Pakistan's experts warn of swine flu outbreak

Pakistan's experts warn of swine flu outbreak

KARACHI - Expressing concern over the spread of swine flu in India that has claimed the lives of almost 1,500 people since December, experts have called for precautionary measures against the infection at a personal and government level.

They have also rejected media reports that have linked swine flu with poultry, insisting that swine flu does not infect birds. The influenza virus that infected birds was H5N1.

Swine flu, according to experts, is a respiratory disease caused by the H1N1 strain, a subtype of the influenza A virus, that also circulated among pigs.

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"Swine flu doesn't infect poultry so reports causing alarm regarding poultry food are false.

But, there is a need to be cautious because people are coming from and travelling to the neighbouring country on a regular basis," said Dr Masood Rabbani, Director of the diagnostic laboratory at the University of Veterinary Sciences, Lahore, who is also heading the microbiology department at the university.

On whether it's the same virus that caused a global panic back in 2009-2010, Dr Rabbani said that it seemed to be the same strain but there was international concern regarding whether changes had occurred in the virus.

India, he said, has been reporting mortalities as a result of swine flu since 2009 and it was quite possible that the virus may have become more lethal, or less dangerous.

According to Dr Rabbani, swine flu is said to have been developed due to a re-assortment of bird, swine and human flu influenza viruses, in pigs.

"Swines are susceptible to infection with both avian and human influenza viruses. The mammalian species acts like a mixing vessel. The swine flu virus is a ribonucleic acid-based virus that means it can mutate very quickly.

"Once it takes shape and is transmitted to humans, a pig population is not necessarily required to acquire the infection and the virus is typically contracted by person-to-person transmission through respiratory droplets," he explained.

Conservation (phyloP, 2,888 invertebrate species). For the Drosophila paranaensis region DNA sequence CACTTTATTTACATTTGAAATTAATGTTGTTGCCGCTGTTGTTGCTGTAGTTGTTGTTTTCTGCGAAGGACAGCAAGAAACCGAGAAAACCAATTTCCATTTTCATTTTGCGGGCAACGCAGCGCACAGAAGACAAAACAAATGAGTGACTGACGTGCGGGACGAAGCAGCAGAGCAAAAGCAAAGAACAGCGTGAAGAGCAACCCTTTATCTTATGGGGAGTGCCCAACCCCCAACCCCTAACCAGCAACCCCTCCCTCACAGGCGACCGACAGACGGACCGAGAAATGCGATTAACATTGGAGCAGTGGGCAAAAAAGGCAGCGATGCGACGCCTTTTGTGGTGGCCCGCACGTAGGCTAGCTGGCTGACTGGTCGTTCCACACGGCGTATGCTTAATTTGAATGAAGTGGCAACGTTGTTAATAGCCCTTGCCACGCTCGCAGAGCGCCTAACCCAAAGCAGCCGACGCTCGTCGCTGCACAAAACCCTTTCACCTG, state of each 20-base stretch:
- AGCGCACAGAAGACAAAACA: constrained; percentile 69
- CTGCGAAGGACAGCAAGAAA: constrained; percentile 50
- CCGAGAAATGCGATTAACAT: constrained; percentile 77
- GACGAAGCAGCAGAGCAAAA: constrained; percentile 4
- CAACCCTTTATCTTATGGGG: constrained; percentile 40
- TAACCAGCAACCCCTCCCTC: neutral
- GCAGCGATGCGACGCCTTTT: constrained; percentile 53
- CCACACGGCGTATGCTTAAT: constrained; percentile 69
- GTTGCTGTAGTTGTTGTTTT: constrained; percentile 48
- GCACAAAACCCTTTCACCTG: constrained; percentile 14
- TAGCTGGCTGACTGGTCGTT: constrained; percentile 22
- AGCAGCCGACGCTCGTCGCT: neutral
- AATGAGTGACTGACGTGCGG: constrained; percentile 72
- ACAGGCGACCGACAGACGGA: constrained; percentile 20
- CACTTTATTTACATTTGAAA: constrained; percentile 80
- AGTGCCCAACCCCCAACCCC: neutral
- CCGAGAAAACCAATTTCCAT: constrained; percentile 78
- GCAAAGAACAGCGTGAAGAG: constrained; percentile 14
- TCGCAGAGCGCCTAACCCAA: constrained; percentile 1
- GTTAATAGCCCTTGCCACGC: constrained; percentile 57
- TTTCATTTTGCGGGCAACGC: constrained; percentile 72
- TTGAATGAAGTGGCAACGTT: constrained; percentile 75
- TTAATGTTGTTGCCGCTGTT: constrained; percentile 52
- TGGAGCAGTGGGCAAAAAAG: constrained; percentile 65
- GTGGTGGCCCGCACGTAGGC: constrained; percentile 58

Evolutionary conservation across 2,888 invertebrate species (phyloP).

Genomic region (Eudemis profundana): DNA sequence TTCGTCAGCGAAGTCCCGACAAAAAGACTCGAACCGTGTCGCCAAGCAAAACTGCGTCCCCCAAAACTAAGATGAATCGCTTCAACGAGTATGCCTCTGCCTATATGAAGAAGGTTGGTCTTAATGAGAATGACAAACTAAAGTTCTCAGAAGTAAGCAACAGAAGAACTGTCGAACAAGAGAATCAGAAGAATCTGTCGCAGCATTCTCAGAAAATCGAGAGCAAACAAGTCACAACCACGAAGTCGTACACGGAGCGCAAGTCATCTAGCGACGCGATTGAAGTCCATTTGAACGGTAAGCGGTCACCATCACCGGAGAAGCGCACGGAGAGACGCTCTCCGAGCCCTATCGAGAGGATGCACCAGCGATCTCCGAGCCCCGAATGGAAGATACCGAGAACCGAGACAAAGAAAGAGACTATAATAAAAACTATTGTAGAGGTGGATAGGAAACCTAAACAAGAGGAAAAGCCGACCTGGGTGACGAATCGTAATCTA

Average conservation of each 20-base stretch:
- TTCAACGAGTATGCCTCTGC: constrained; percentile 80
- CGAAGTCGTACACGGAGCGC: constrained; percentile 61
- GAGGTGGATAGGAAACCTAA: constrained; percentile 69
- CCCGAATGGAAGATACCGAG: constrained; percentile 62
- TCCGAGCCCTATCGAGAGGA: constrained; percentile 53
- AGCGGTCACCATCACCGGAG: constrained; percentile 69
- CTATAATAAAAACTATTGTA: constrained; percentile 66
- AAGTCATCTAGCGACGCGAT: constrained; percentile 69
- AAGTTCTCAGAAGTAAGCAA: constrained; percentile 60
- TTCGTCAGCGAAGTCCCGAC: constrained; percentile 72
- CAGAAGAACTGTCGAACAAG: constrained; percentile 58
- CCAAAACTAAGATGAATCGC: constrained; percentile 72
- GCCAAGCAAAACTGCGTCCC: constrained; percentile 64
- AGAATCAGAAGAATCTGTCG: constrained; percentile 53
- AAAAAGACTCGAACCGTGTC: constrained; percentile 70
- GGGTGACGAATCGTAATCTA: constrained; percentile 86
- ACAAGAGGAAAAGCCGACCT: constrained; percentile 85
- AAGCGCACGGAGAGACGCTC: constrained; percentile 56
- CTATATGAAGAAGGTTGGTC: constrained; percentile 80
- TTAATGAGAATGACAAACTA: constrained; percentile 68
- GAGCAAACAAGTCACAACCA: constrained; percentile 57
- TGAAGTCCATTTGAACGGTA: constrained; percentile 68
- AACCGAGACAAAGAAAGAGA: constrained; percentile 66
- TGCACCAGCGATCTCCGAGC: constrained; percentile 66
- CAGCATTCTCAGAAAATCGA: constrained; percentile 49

Responding to questions on swine flu, Director Laboratory Services and Consultant Microbiologist at the Indus Hospital Dr Altaf Ahmed referred to a recent Massachusetts Institute of Technology research paper according to which the Indian strain carried new mutations, which has made the virus more virulent.

"There are many factors that have contributed to the spread of this disease in India that, among other, include lack of easy access to rapid diagnosis and lack of strategy and awareness among patients as well as healthcare workers," he pointed out.

Swine flu, he said, has symptoms similar to human influenza and no serious signs, like bleeding, occurred.

"One has to be aware that the infection could be swine flu and test for the disease. Though disease diagnosis is easy and could be done at any good microbiological laboratory, diagnosis of swine flu in the public sector is only done at the National Institute of Health in Islamabad," he said.

He added that the Indus Hospital had the facility for testing swine flu but there was no demand for testing from doctors.

The government, he said, should set up well-equipped and well-staffed centres for communicable diseases and hold sessions for teaching infection control to nurses and doctors, besides creating public awareness.

Giving feedback on questions relating to swine flu, head of the Infection Control Committee at the Aga Khan University Hospital, Dr Afia Zafar said that no case had been reported from the hospital so far.

"It's a highly contagious disease. The currently available influenza vaccine contains the H1N1 antigen but it's not proving that effective (in India). The elderly, people with compromised immune systems, infants and pregnant women are more vulnerable to the infection," she said.

Simple good health habits like washing hands with soap or sanitisers frequently and covering one's mouth with a tissue while coughing and sneezing could help prevent many infections, she added.

"I have noticed that respiratory infections are becoming severe and patients are taking more time in recovery. The situation could become worse in case of a swine flu outbreak," she said.

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